Pick your narrative.
April 22, 2002 8:20 AM   Subscribe

Pick your narrative. A selection of articles on the MidEast crisis from Foreign Affairs, providing various views of the interests, goals, and political dynamics on all sides, as well as the history of the two parties' recent interactions and American involvement in the region. Some stuff to consider at least before mouthing off.
posted by semmi (4 comments total)
Ah, yes, Foreign Affairs. This is the periodical that entirely missed the story of the collapse of the Soviet Union. Prior to the collapse, they ran not one article about the biggest foreign affairs event in the 20th century.

You don't need any "expert" to sort things out for you. See here with your own eyes the truth.
posted by mikegre at 9:05 AM on April 22, 2002

posted by mikegre at 9:06 AM on April 22, 2002

That Foreign Affairs missed the collapse of the Soviet Union is a little disingenuous as a response to this post. I think that when most people fish out articles that will clearly be divisive on the Middle East issue, this at least offers more than one perspective. That is worth the price of admission in my book.
posted by readymade at 9:27 AM on April 22, 2002

Well, mike, first -- you should realize the political point of view of FA before mouthing off. It's the establishment center-right, after all, not some lefty academic rag handed out by kids in hemp hats. (Foreign Policy magazine is a little closer to what you seem to think, and even that's establishment-acceptable.) Besides, the people paid to worry about things like that largely missed the prediction as well, so it's not exactly a unique failing. The most optimistic Sovietologists seemed to be taken by surprise; almost everyone presumed a more gradual process, with a weakening in the Warsaw Pact followed by a fallback 'Fortress USSR' of 10 or 20 years' duration. The dynamics of the 1991 coup were such that they reversed history not just back to the 1917 revolution, but at least 250 years' worth of Russian empire-building; and when push came to shove, the leaders of key republics like Kazakhstan and Ukraine chose to give up their nukes in exchange for copious bribes from the west, rather than prey on their weaker neighbors in a Somalia or Afghanistan writ large. It has to be one of the luckier events of the 20th century that all that occurred without much violence. And if it had been declaimed in advance, the speaker would have been laughed off the stage.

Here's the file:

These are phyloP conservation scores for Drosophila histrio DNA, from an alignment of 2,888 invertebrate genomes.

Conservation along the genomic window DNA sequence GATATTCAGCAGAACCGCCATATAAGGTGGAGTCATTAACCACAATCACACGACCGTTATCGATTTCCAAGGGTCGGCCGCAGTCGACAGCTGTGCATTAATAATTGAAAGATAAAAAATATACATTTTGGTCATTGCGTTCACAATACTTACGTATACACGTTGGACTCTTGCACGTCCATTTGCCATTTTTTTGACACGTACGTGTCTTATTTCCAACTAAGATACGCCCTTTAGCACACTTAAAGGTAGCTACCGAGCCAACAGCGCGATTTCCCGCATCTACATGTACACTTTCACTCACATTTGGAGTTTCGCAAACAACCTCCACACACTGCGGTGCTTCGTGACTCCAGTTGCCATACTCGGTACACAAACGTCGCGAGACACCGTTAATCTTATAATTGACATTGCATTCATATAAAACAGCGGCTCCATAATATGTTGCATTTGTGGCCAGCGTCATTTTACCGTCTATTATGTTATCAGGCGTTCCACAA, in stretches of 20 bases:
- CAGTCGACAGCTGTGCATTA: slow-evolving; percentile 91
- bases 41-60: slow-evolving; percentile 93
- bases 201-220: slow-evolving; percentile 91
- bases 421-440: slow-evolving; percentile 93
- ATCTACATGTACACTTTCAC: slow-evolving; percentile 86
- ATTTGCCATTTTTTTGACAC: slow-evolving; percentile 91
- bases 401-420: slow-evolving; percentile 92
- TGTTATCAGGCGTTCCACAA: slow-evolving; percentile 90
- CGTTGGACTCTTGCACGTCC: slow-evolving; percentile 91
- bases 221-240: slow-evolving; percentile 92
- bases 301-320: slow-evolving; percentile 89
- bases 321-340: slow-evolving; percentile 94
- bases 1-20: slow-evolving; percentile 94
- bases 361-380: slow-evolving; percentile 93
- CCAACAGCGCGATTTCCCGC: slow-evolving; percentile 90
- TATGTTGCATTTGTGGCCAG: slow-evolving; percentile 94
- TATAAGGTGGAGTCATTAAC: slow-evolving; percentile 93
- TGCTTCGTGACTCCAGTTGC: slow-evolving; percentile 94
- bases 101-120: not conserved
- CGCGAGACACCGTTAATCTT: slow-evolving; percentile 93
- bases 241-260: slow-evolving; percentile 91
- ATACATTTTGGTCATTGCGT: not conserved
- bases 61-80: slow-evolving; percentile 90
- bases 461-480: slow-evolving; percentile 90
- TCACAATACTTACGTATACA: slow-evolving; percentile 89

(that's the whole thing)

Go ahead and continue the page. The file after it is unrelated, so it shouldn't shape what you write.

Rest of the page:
posted by dhartung at 11:14 PM on April 23, 2002

« Older "It's the dirty little secret of punditry being...   |   The Big Picture Book of Viruses Newer »

This thread has been archived and is closed to new comments